Radio presenter John Humphrys has urged the BBC to consider axing its digital TV channels rather than cut funding for its core radio and TV programmes.
John Humphrys joined the BBC in 1966
Humphrys, 64, told the Independent he was "massively concerned" at the prospect of further cuts at Radio 4's flagship Today programme.
He fears Today, which he has presented for 20 years, could have its funding cut by as much as a fifth.
In a statement the BBC said it was "committed" to providing quality.
The corporation faces budget cuts in several areas after the government imposed a lower than expected licence fee settlement earlier this year.
Humphrys told the newspaper: "We have already cut our budget by about 15% in the last few years and there are rumours - I've no idea if they are true - that we might have to cut as much as another 20%. We are then left with virtually no reporters.
He added: "If continuing with channels like BBC Three and BBC Four, if funding those channels means the price to pay is that there must be damaging cuts to core programmes then I don't believe it is a price worth paying.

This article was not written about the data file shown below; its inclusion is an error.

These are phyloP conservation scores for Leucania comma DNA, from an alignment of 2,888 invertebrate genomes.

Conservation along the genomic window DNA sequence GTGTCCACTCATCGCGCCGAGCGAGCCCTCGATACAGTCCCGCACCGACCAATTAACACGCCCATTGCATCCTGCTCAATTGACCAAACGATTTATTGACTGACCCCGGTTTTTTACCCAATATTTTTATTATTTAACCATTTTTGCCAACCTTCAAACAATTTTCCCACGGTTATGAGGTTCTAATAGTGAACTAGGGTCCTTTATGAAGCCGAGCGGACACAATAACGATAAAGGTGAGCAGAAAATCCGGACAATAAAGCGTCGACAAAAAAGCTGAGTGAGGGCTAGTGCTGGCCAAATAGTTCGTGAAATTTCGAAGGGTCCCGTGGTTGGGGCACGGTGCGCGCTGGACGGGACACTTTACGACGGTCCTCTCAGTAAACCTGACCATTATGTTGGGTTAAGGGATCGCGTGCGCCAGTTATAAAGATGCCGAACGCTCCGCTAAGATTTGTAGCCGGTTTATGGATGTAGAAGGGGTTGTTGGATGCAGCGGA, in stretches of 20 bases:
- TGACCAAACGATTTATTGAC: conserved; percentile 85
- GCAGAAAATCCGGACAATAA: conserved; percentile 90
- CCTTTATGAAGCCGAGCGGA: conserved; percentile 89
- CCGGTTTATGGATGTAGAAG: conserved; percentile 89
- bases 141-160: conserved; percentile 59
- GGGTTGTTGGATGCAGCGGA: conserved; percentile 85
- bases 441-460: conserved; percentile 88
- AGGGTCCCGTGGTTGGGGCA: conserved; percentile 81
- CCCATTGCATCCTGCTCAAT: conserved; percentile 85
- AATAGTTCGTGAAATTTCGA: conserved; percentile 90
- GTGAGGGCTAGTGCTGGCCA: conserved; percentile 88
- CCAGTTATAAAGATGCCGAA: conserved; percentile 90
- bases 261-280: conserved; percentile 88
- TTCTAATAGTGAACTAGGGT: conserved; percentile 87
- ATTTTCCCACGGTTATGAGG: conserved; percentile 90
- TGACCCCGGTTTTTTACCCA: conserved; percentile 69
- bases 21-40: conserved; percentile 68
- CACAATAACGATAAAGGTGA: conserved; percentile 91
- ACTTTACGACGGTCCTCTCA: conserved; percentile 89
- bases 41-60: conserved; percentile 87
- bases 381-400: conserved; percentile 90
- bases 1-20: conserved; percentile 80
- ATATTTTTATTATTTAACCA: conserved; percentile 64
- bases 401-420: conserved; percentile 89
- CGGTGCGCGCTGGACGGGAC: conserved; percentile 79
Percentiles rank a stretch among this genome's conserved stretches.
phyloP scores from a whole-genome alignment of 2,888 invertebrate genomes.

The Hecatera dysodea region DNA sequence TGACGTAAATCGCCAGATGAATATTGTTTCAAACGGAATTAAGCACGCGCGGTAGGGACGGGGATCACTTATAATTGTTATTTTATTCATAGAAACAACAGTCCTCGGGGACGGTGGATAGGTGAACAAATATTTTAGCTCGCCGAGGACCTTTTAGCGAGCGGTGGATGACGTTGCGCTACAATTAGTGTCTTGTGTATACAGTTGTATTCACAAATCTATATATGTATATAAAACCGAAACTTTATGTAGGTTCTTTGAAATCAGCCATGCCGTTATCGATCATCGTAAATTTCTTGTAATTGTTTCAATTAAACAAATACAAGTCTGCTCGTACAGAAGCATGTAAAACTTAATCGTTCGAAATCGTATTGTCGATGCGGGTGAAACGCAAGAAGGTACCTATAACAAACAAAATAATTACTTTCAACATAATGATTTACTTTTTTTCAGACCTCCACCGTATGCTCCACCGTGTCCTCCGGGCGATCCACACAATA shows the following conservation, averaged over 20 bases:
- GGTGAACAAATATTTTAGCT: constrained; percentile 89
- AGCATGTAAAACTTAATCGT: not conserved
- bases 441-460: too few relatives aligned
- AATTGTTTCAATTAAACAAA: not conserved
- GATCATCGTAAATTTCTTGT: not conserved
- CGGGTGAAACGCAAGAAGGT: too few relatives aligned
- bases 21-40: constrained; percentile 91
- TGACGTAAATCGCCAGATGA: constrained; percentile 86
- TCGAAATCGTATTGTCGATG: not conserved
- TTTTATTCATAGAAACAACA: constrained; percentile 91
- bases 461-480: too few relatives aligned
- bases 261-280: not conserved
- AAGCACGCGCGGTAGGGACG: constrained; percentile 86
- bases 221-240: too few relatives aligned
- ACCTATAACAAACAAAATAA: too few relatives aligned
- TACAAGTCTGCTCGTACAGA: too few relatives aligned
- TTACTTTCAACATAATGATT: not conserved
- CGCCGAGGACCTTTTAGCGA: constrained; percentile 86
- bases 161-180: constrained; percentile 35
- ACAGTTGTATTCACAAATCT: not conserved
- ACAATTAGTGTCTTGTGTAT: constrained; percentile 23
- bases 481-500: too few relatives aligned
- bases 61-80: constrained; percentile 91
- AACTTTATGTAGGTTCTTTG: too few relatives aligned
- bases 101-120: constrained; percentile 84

"The case cannot be made if the price to be paid is the kind of salami slicing which meant Today not just suffers but is seriously damaged."
Humphrys' comments follow similar calls made by BBC Panorama journalist John Sweeney at the recent Edinburgh TV festival.
He said the BBC should "shoot a white elephant or two" instead of taking money away from current affairs, adding it would be "better" to close BBC Three or BBC Four.
Newsnight presenter Jeremy Paxman also described the licence fee as "an idea of the 1950s", warning that it would be hard for his programme to survive in its current form if further cuts were implemented.
In a statement, the BBC said: "The BBC must ensure that we meet our six public purposes, as set out in our charter, to deliver maximum public value.
"The licence fee settlement faces us with difficult decisions about how to meet those requirements in the best interests of licence fee payers.
"In the current reprioritisation of budgets, our priority is to deliver distinctive, quality programming and content, particularly in the areas for which the BBC is renowned.
"The reprioritisation may mean the BBC gets smaller and makes less, but we are committed to ensure that will not be at the expense of quality."